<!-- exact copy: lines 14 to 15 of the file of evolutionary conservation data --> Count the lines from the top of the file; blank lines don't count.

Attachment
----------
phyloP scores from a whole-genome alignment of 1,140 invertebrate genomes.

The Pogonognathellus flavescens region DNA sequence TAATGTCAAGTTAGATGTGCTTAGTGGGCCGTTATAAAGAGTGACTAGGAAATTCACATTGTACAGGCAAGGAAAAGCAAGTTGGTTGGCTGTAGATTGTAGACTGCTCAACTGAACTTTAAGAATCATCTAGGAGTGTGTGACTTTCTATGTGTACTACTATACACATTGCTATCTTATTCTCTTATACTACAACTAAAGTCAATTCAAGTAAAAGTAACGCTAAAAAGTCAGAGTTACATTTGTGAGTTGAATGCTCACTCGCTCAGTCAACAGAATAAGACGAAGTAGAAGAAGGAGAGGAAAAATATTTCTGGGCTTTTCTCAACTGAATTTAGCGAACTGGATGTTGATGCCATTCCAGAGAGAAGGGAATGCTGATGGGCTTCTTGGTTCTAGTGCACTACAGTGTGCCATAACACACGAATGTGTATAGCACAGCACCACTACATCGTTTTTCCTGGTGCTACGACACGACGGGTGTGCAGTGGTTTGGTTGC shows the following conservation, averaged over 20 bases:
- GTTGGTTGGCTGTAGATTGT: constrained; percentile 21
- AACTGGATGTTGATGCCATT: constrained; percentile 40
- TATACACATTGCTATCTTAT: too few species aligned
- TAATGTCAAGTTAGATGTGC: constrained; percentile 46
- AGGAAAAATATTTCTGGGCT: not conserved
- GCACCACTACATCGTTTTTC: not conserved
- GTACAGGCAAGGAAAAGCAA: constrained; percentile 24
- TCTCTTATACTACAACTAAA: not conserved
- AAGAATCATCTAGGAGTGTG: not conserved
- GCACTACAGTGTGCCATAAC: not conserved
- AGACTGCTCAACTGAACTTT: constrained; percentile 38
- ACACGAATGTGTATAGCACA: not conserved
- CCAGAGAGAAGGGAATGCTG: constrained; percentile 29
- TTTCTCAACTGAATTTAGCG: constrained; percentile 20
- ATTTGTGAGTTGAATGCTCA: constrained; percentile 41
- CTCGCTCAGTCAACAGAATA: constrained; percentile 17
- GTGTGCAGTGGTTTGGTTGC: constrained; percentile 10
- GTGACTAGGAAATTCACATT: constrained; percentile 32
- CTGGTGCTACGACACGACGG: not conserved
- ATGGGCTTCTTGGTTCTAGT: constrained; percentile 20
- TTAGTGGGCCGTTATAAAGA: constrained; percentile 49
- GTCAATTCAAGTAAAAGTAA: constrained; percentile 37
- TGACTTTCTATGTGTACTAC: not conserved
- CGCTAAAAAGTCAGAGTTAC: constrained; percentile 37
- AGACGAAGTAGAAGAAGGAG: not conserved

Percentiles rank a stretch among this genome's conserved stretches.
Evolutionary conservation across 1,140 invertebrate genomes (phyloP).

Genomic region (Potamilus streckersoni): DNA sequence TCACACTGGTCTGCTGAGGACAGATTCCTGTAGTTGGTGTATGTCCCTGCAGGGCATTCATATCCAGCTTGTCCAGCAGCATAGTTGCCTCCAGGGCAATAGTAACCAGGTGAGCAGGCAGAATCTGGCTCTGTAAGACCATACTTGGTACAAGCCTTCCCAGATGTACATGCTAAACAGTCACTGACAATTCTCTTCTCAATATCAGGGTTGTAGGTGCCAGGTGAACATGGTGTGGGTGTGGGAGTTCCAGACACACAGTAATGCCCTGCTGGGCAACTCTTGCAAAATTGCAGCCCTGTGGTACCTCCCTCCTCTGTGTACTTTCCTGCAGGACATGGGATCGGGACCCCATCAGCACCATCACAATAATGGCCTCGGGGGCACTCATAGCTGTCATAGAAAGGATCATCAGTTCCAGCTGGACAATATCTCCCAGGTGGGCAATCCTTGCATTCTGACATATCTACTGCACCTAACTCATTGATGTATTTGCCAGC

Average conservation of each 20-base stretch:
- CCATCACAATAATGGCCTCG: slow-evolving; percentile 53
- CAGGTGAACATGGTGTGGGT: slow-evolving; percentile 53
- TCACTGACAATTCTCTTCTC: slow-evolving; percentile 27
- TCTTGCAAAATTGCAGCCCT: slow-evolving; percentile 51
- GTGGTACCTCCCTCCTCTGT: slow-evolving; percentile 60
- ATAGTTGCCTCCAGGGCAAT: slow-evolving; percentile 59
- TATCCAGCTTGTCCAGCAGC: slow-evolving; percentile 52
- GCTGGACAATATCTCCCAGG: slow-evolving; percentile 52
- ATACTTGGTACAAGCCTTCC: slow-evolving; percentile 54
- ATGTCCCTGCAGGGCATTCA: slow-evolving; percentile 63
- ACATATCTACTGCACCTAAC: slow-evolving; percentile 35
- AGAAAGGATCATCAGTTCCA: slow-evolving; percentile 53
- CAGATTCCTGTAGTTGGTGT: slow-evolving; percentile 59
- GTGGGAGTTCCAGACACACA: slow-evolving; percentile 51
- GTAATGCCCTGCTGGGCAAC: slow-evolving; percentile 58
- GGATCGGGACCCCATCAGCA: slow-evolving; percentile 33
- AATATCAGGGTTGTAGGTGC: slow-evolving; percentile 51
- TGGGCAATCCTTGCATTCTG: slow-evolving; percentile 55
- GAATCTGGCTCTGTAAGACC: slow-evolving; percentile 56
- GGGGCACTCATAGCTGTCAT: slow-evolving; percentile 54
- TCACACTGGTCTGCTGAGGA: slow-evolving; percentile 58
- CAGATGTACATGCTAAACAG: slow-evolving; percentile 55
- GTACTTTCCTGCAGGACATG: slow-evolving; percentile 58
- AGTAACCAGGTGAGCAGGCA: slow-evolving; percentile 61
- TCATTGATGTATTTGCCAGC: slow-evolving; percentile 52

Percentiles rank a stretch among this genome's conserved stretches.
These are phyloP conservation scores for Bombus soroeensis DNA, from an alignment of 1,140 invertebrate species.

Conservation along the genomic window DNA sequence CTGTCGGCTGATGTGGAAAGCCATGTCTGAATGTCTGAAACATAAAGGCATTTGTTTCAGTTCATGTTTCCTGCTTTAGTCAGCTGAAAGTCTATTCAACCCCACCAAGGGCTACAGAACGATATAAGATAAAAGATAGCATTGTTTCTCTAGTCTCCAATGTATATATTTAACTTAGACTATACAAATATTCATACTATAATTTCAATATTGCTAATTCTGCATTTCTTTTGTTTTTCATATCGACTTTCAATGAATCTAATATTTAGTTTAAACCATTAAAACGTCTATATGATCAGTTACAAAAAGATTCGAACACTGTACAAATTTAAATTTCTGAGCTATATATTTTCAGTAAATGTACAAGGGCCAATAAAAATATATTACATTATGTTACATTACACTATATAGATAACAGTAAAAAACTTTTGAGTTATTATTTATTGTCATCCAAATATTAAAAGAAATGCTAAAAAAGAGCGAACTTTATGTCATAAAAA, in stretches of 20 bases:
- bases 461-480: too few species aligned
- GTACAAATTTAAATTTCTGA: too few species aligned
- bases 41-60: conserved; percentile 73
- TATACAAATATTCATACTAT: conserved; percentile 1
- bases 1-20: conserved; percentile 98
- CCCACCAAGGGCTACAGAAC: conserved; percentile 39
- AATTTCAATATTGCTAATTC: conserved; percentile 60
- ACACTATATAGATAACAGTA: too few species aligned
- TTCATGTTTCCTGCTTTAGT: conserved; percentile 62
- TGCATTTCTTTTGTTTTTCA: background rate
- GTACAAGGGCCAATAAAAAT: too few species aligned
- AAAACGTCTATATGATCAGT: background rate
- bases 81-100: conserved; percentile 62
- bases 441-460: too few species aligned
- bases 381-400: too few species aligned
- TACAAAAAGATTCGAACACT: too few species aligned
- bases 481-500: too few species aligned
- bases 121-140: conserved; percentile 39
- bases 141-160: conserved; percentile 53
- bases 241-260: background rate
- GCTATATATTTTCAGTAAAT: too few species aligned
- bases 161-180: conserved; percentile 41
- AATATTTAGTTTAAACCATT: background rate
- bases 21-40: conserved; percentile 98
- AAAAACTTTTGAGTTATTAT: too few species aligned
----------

- ACACGAATGTGTATAGCACA: not conserved
- CCAGAGAGAAGGGAATGCTG: constrained; percentile 29